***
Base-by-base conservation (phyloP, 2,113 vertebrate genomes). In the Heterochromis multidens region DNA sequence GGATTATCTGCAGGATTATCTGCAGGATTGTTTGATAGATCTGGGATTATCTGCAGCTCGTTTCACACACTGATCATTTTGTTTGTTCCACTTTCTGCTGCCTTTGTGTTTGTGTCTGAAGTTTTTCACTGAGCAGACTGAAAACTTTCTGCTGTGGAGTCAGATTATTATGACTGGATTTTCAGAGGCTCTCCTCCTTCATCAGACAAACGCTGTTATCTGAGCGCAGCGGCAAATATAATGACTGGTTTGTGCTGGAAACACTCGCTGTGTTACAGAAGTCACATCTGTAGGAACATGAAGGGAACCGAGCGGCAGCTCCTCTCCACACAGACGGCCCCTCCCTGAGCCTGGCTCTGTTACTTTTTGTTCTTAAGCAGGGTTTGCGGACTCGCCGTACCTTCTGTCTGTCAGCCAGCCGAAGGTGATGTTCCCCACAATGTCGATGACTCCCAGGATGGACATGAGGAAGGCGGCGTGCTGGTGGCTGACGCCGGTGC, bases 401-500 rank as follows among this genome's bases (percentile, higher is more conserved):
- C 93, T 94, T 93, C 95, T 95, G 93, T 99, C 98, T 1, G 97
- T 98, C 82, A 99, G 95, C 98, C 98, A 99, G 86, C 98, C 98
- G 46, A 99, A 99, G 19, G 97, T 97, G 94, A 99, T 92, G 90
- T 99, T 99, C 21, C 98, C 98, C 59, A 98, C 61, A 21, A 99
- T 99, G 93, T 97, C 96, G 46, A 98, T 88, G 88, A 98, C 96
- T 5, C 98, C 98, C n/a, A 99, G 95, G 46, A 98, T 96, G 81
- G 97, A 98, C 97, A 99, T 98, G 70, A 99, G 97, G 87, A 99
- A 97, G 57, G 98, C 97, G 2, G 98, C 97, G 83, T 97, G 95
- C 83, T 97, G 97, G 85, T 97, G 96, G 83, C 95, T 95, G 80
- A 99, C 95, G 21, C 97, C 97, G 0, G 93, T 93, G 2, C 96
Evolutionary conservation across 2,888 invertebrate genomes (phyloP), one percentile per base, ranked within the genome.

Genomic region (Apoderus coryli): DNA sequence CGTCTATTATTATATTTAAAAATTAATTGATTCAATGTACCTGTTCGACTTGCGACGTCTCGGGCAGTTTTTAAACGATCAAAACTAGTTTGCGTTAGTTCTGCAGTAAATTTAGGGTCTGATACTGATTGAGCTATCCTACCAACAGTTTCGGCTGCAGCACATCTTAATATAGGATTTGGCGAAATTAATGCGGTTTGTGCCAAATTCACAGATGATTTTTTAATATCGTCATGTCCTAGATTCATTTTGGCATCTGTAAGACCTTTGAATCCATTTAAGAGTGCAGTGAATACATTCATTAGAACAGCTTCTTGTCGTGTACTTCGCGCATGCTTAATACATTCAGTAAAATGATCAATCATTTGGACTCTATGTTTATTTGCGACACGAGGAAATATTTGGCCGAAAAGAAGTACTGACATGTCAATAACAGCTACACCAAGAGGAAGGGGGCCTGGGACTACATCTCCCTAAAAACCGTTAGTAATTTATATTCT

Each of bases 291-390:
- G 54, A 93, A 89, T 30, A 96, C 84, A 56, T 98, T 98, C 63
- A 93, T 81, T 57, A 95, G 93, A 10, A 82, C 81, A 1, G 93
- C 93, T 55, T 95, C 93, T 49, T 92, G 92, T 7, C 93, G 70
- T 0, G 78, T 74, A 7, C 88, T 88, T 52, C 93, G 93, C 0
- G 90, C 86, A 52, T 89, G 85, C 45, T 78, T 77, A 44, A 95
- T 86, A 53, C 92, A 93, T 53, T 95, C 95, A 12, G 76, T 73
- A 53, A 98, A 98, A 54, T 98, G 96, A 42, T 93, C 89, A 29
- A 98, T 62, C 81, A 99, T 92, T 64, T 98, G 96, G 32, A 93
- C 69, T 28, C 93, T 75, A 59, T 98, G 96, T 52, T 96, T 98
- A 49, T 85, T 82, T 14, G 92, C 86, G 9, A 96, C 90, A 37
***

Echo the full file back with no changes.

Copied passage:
Base-by-base conservation (phyloP, 2,113 vertebrate genomes). In the Heterochromis multidens region DNA sequence GGATTATCTGCAGGATTATCTGCAGGATTGTTTGATAGATCTGGGATTATCTGCAGCTCGTTTCACACACTGATCATTTTGTTTGTTCCACTTTCTGCTGCCTTTGTGTTTGTGTCTGAAGTTTTTCACTGAGCAGACTGAAAACTTTCTGCTGTGGAGTCAGATTATTATGACTGGATTTTCAGAGGCTCTCCTCCTTCATCAGACAAACGCTGTTATCTGAGCGCAGCGGCAAATATAATGACTGGTTTGTGCTGGAAACACTCGCTGTGTTACAGAAGTCACATCTGTAGGAACATGAAGGGAACCGAGCGGCAGCTCCTCTCCACACAGACGGCCCCTCCCTGAGCCTGGCTCTGTTACTTTTTGTTCTTAAGCAGGGTTTGCGGACTCGCCGTACCTTCTGTCTGTCAGCCAGCCGAAGGTGATGTTCCCCACAATGTCGATGACTCCCAGGATGGACATGAGGAAGGCGGCGTGCTGGTGGCTGACGCCGGTGC, bases 401-500 rank as follows among this genome's bases (percentile, higher is more conserved):
- C 93, T 94, T 93, C 95, T 95, G 93, T 99, C 98, T 1, G 97
- T 98, C 82, A 99, G 95, C 98, C 98, A 99, G 86, C 98, C 98
- G 46, A 99, A 99, G 19, G 97, T 97, G 94, A 99, T 92, G 90
- T 99, T 99, C 21, C 98, C 98, C 59, A 98, C 61, A 21, A 99
- T 99, G 93, T 97, C 96, G 46, A 98, T 88, G 88, A 98, C 96
- T 5, C 98, C 98, C n/a, A 99, G 95, G 46, A 98, T 96, G 81
- G 97, A 98, C 97, A 99, T 98, G 70, A 99, G 97, G 87, A 99
- A 97, G 57, G 98, C 97, G 2, G 98, C 97, G 83, T 97, G 95
- C 83, T 97, G 97, G 85, T 97, G 96, G 83, C 95, T 95, G 80
- A 99, C 95, G 21, C 97, C 97, G 0, G 93, T 93, G 2, C 96
Evolutionary conservation across 2,888 invertebrate genomes (phyloP), one percentile per base, ranked within the genome.

Genomic region (Apoderus coryli): DNA sequence CGTCTATTATTATATTTAAAAATTAATTGATTCAATGTACCTGTTCGACTTGCGACGTCTCGGGCAGTTTTTAAACGATCAAAACTAGTTTGCGTTAGTTCTGCAGTAAATTTAGGGTCTGATACTGATTGAGCTATCCTACCAACAGTTTCGGCTGCAGCACATCTTAATATAGGATTTGGCGAAATTAATGCGGTTTGTGCCAAATTCACAGATGATTTTTTAATATCGTCATGTCCTAGATTCATTTTGGCATCTGTAAGACCTTTGAATCCATTTAAGAGTGCAGTGAATACATTCATTAGAACAGCTTCTTGTCGTGTACTTCGCGCATGCTTAATACATTCAGTAAAATGATCAATCATTTGGACTCTATGTTTATTTGCGACACGAGGAAATATTTGGCCGAAAAGAAGTACTGACATGTCAATAACAGCTACACCAAGAGGAAGGGGGCCTGGGACTACATCTCCCTAAAAACCGTTAGTAATTTATATTCT

Each of bases 291-390:
- G 54, A 93, A 89, T 30, A 96, C 84, A 56, T 98, T 98, C 63
- A 93, T 81, T 57, A 95, G 93, A 10, A 82, C 81, A 1, G 93
- C 93, T 55, T 95, C 93, T 49, T 92, G 92, T 7, C 93, G 70
- T 0, G 78, T 74, A 7, C 88, T 88, T 52, C 93, G 93, C 0
- G 90, C 86, A 52, T 89, G 85, C 45, T 78, T 77, A 44, A 95
- T 86, A 53, C 92, A 93, T 53, T 95, C 95, A 12, G 76, T 73
- A 53, A 98, A 98, A 54, T 98, G 96, A 42, T 93, C 89, A 29
- A 98, T 62, C 81, A 99, T 92, T 64, T 98, G 96, G 32, A 93
- C 69, T 28, C 93, T 75, A 59, T 98, G 96, T 52, T 96, T 98
- A 49, T 85, T 82, T 14, G 92, C 86, G 9, A 96, C 90, A 37